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Vintage equipment and veteran balers equal a seasoned crew

Earlier this summer when I was mowing the farmyard near the machine shed and saw the baler sitting idle, I started missing what had been an annual rite of fall.

A white pickup pulls a trailer of straw with a man on it and next to it is a woman carrying a bale of straw walks behind a red baler and green tractor.
Ann Bailey carries a bale of straw to her brother, Terry Bailey, who is stacking the straw on the trailer. This photo was taken Aug. 26, 2022.
Contributed / Bonnie Butz
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When I sold our horses two years ago, our family took a break from baling straw. For the next few years the baler sat idle because we no longer needed it for bedding.

But earlier this summer when I was mowing the farmyard near the machine shed and saw the baler sitting idle, I started missing what had been an annual rite of fall. I asked my sister, Bonnie, and her husband, John, if they would like some straw for bedding for their trio of goats.

They did, so on a late August evening my husband, Brian, who was born in 1963, pulled out the 1963 271 New Holland Hayliner baler that had been my father’s and hooked it up to our 3010 John Deere tractor that my grandfather had purchased new in 1963.

Brian headed out to the wheat field near our house that had just been combined and I followed him on foot to the field where I met my brother, Terry, who was an expert bale stacker, and Bonnie and John, who pulled into the field with a trailer attached to their pickup.

After a minor breakdown when the knotter malfunctioned, the baler rhythmically churned out perfectly shaped small squares of straw like a brand-new machine, and the tractor pulling it moved methodically down the field, just as it had many times before.

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I don’t have official records of how many bales the New Holland has made or how many hours are on the John Deere, but my guess would be that the former is a five-figure number — my dad used to bale about 3,500 small, squares of alfalfa and a thousand of wheat or oat straw every summer for his cattle herd during the 1960s and early 1970s before buying a round baler. After that, for the next two decades he baled alfalfa/grass hay and straw for our horses and to sell to horse owners. Brian and I continued the tradition when we moved to our farmstead and baled hay or straw or both with the New Holland.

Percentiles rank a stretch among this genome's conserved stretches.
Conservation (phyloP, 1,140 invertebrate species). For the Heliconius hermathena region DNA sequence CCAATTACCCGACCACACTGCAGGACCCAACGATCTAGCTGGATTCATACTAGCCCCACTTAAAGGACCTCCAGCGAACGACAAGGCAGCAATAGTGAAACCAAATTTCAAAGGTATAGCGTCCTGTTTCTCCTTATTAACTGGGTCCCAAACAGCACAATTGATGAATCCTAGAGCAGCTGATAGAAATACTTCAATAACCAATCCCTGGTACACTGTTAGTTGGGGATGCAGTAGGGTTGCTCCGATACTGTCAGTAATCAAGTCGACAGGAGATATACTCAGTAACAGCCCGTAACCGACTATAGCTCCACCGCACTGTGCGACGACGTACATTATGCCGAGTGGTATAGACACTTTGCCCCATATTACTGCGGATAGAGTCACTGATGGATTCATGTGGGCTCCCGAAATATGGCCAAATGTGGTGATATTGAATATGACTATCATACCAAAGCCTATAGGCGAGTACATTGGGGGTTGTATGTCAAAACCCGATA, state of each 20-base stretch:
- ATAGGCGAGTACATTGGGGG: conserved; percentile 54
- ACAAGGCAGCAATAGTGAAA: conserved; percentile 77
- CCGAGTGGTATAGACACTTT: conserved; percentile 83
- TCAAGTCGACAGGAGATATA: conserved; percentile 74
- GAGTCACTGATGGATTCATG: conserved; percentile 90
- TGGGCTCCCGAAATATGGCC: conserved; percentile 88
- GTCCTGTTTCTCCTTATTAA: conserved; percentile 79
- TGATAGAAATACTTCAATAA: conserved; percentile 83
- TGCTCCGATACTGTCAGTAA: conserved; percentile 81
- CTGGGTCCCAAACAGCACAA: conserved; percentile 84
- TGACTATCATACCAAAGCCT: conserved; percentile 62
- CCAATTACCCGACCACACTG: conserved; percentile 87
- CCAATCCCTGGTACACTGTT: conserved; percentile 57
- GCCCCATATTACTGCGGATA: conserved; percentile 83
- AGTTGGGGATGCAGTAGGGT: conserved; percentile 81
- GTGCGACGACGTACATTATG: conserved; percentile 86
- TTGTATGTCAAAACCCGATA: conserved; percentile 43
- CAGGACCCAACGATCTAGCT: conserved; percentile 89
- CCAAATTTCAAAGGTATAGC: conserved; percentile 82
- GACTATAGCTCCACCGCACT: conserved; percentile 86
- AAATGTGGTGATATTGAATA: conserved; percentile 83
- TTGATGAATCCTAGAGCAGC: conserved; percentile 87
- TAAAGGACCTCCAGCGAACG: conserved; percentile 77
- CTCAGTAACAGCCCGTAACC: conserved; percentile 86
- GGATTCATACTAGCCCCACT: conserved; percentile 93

A man with a gray t-shirt and hat drives a  green tractor pulls a red baler with a yellow wheat straw bale coming out of the baler chute.
Brian Gregoire, the 3010 John Deere tractor and the 271 New Holland Hayliner are all 1963 models that baled straw. This photo was taken on Aug. 26, 2022.
Contributed / Bonnie Butz

Our workhorse John Deere 3010 is in its seventh decade of traveling up and down the fields of farmland south. My grandpa used it to plant fields during the 1960s and Terry drove it during harvest when it pulled the JD 65 combine, in the days before my dad bought a self-propelled model. During the next several decades, the John Deere was used for field work, including pulling the sickle mower to cut alfalfa and mow roadsides, pulling the baler and hay trailers and cutting edible beans with a knife attachment on front.

The human element of our straw baling team also has miles and age on it but still was efficient and in good condition. Brian expertly guided the tractor over the straw swaths, watching to make sure that they didn’t get bunched up, Terry, a 1947 model, expertly stacked nearly 100 bales on the trailer, which John, a 1965 model, pulled at just the right speed with his pickup. Bonnie, born in 1964, and I, born in 1958, walked along the baler and picked them up as they came down the chute.

After we finished loading the trailer, Brian baled another 32 bales, which we picked up and stacked in the pickup and the loader bucket. We plan to use those for decorating, covering the grass we plan to seed this fall in some bare spots in our new flower beds, and selling at the Farmers Market in Larimore, North Dakota.

We completed our entire baling project within three hours, thanks to seasoned, dependable equipment and humans that worked in harmony to get the job done. It was, for me, a perfect way to start a weekend because it brought back treasured family memories of baling on the farm where I grew up and of when my sons and daughter helped us bale on our own farm, and it made some equally precious new memories with my siblings.

Though time marches forward, sometimes at a breathless pace, my respect and love for all things family and farm never grows old.

A white pickup pulls a trailerload of yellow small, square bales of wheat straw.
Ann Bailey and her husband and siblings baled a trailerload of straw on a late summer evening. This photo was taken Aug. 26, 2022.
Contributed / Bonnie Butz

Ann Bailey lives on a farmstead near Larimore, N.D., that has been in her family since 1911. You can reach her at 218-779-8093 or abailey@agweek.com.

Related Topics: RURAL LIFEAGRICULTURE
Opinion by Ann Bailey
Ann is a journalism veteran with nearly 40 years of reporting and editing experiences on a variety of topics including agriculture and business. Story ideas or questions can be sent to Ann by email at: abailey@agweek.com or phone at: 218-779-8093.
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